Amid today’s new norms, should you participate in that venerable institution?
Posted November 26, 2017
Few decisions have greater import than whether to marry.
A previous article focuses on the decision of whether to marry a particular person. This article addresses the institution of marriage amid today’s norms, which are a-changin'.
Indeed, in an interview, comedian Sarah Silverman, not joking, called marriage “barbaric ... gross and f–king crazy.” That’s something that not long ago couldn’t have been said even in jest.
So given today’s realities, how does the institution of marriage compare with a relationship that isn’t legally, and perhaps religiously, encumbered?
Economics. Countless companies merge, because it yields economies of scale. That, too, is a justification for marriage, even in an era in which both sexes have significant economic viability. On the other hand, if you’re not in the 50 percent of married couples who stay together for life, the decision to marry obligates each of you to pay for each other and any offspring for years after the dissolution. The question is what’s right for you: Do you think the economic benefits of marriage outweigh the liabilities?
Monogamy. Marriage encourages monogamy. People are more likely to remain sexually faithful because they’re aware that sex outside marriage increases the risk of divorce and its concomitant financial, temporal, and emotional costs. And monogamy yields other benefits: It can deepen the relationship and decreases the risk of sexually transmitted diseases, false paternity claims, and unwanted pregnancy. Even in today’s sexually permissive society, many people feel that monogamy's benefits outweigh its precluding fresh sexual partners. But how about for you?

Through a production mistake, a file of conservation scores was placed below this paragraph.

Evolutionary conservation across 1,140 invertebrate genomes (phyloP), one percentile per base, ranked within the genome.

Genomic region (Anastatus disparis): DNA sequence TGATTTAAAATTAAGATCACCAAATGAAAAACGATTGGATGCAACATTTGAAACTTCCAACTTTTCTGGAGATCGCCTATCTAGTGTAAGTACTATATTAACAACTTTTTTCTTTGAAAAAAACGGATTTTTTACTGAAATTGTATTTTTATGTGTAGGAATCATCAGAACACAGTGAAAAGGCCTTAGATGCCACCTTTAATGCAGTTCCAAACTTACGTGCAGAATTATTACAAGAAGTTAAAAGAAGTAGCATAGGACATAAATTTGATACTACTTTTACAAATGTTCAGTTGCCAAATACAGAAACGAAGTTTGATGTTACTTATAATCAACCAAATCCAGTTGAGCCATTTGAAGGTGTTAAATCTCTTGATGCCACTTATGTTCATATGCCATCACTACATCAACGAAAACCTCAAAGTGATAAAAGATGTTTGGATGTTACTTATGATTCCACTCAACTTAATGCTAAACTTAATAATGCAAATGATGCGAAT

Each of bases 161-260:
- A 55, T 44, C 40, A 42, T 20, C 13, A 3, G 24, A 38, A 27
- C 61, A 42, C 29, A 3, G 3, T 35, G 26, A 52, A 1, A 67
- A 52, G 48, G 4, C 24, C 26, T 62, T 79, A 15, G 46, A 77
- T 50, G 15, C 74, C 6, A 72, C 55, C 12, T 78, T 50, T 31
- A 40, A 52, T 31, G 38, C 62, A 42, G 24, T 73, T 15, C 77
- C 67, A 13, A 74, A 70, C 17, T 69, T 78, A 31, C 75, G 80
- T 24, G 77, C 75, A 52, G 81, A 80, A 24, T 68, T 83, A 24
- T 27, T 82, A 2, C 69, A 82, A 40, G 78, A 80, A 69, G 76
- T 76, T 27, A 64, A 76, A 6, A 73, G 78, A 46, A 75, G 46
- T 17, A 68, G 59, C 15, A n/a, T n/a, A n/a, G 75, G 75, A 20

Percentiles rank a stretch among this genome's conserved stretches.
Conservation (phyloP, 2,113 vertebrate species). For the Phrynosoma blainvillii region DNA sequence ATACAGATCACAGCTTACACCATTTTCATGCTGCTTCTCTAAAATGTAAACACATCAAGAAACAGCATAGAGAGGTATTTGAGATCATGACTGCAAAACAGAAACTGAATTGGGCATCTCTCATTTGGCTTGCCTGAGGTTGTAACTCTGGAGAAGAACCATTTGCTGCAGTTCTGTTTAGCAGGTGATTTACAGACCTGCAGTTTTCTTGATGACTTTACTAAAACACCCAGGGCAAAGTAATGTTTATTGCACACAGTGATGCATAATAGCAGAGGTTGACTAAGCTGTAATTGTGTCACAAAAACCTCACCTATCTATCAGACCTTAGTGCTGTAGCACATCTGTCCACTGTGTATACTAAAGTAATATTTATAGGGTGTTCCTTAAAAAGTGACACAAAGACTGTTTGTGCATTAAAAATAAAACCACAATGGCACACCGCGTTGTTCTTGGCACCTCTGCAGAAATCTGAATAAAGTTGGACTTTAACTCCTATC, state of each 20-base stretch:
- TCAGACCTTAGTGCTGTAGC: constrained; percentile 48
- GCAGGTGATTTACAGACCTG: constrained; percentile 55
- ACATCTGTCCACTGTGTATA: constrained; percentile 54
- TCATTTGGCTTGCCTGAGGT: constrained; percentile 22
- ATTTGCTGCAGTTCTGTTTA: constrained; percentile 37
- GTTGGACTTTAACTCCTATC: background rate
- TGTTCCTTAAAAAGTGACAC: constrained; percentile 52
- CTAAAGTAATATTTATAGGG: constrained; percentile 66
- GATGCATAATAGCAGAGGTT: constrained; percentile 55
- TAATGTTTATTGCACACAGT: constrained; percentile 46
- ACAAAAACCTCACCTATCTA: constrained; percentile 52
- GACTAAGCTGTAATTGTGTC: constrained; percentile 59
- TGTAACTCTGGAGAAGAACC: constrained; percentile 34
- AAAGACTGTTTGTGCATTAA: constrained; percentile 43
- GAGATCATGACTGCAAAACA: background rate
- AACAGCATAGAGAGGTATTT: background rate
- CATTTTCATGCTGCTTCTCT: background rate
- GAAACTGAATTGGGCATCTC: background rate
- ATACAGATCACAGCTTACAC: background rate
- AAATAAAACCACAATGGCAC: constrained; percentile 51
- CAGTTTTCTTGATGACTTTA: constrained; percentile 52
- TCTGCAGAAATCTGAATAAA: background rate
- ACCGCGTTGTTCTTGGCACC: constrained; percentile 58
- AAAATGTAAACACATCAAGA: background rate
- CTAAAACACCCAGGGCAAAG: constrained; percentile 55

Risk of a spouse changing after the wedding. Every marrying couple vows to stay together in sickness and in health and for richer or poorer. Yet many of us know at least one couple in which when one spouse develops a serious disease, the other exits. Even more of us know people who leave when their spouse stops bringing in that reliable paycheck. Still more of us know couples where, after the wedding, one of them changes (for example, becomes less kind to their partner or gains a ton of weight), which motivates the other spouse to exit. Or we know of couples in which one spouse leaves, because “We’ve gone in different directions.” For example, one partner rises on the career ladder, while the other rises using mind-altering substances while slumped on the sofa. Again, what counts is you: Do you assess the risk as acceptable that a spouse might change after marrying?
Children. Stability is good for kids, and marriage’s legal, and perhaps religious, encumbrance encourages stability. On the other hand, a fighting married couple staying together only for the kids or to avoid divorce’s pain probably isn’t good for kids. The previous decades’ stigma of being a single parent or coming from a “broken home” has largely faded — and along with it the certitude that, if one wants children, marriage is required. If you are considering having a child, do you feel the need to marry before doing so?
Despite our social norms changing dramatically, a majority of people (although that percentage is shrinking) still aspire to marriage. In light of the above, and any other factors you want to consider, how about you?